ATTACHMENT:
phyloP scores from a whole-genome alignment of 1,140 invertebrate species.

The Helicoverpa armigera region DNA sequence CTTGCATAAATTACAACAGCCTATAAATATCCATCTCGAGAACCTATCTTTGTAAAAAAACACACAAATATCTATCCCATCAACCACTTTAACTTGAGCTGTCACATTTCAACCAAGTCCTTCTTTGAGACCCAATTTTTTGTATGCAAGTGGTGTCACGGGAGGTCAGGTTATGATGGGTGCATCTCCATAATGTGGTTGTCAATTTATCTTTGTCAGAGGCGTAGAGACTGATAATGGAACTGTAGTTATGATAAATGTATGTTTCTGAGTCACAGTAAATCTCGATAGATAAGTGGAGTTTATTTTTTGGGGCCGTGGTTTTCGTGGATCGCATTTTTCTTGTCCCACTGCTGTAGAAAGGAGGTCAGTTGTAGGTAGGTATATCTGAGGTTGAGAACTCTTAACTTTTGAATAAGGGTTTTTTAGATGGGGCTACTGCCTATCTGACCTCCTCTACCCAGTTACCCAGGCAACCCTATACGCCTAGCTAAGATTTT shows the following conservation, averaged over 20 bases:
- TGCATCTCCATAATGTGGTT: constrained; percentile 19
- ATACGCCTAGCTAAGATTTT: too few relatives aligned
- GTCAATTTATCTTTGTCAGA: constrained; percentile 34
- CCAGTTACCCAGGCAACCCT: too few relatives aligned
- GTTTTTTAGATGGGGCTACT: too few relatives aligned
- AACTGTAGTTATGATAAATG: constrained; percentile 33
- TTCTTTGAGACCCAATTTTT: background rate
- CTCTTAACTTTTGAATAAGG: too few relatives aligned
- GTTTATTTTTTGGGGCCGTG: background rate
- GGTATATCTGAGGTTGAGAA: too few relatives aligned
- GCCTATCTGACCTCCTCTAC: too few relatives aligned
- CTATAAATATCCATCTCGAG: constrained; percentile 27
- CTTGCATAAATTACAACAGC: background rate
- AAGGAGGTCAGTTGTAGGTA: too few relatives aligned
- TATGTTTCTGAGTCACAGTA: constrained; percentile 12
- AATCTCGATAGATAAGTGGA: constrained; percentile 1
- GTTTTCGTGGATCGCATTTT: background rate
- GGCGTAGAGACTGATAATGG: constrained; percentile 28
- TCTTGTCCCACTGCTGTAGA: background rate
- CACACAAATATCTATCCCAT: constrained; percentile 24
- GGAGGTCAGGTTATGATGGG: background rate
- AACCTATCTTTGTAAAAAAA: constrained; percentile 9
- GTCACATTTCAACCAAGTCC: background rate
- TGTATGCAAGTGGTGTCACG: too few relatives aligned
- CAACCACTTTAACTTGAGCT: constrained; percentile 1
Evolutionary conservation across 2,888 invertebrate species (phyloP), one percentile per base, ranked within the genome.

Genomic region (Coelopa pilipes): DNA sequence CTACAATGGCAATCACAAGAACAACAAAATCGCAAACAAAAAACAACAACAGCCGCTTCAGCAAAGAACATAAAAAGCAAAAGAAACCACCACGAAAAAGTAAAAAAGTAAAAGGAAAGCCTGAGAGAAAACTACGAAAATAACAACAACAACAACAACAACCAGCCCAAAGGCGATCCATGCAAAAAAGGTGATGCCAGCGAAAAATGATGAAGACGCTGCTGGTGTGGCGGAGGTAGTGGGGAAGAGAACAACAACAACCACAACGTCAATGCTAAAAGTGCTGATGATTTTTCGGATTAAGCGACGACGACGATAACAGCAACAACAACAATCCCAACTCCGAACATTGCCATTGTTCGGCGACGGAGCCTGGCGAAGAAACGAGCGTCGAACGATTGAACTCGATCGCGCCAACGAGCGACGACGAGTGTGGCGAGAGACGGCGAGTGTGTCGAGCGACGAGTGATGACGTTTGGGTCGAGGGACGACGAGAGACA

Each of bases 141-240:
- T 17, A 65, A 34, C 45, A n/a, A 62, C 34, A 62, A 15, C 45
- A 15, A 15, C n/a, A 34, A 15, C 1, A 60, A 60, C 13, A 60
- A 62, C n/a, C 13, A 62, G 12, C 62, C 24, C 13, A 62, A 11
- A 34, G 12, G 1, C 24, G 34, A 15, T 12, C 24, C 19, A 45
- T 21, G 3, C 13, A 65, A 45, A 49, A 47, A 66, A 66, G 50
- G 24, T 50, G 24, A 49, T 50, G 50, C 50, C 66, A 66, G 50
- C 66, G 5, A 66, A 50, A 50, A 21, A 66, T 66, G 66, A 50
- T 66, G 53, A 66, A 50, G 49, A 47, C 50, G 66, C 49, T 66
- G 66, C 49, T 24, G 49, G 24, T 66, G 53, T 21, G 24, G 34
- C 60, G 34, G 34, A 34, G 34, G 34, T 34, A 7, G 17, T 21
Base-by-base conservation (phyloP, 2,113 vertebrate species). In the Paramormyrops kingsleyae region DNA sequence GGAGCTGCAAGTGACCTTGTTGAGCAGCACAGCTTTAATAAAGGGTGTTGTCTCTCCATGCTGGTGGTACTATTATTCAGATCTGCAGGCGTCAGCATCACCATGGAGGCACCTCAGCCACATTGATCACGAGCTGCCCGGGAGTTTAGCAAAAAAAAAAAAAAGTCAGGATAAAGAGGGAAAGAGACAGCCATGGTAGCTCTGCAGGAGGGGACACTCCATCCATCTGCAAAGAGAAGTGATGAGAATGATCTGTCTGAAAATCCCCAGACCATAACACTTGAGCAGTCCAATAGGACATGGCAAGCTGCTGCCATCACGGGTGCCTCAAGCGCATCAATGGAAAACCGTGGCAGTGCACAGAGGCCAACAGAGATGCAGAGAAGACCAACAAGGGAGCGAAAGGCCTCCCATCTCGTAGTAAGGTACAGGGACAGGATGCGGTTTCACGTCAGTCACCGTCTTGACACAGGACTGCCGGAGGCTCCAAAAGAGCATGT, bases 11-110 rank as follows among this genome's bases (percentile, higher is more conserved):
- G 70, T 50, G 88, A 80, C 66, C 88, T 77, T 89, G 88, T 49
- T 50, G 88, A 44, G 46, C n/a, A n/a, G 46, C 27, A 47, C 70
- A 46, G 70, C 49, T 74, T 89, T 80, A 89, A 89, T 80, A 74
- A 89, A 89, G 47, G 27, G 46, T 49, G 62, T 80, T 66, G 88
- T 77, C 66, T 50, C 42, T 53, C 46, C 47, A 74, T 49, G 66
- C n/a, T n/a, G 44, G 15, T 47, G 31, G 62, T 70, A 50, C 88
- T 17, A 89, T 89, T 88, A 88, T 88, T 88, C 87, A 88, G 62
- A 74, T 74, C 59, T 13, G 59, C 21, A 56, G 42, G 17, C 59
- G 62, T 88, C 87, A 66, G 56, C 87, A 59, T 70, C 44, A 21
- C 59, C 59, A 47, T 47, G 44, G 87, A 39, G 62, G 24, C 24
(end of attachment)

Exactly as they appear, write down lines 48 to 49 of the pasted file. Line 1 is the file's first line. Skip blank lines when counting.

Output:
- T 17, A 89, T 89, T 88, A 88, T 88, T 88, C 87, A 88, G 62
- A 74, T 74, C 59, T 13, G 59, C 21, A 56, G 42, G 17, C 59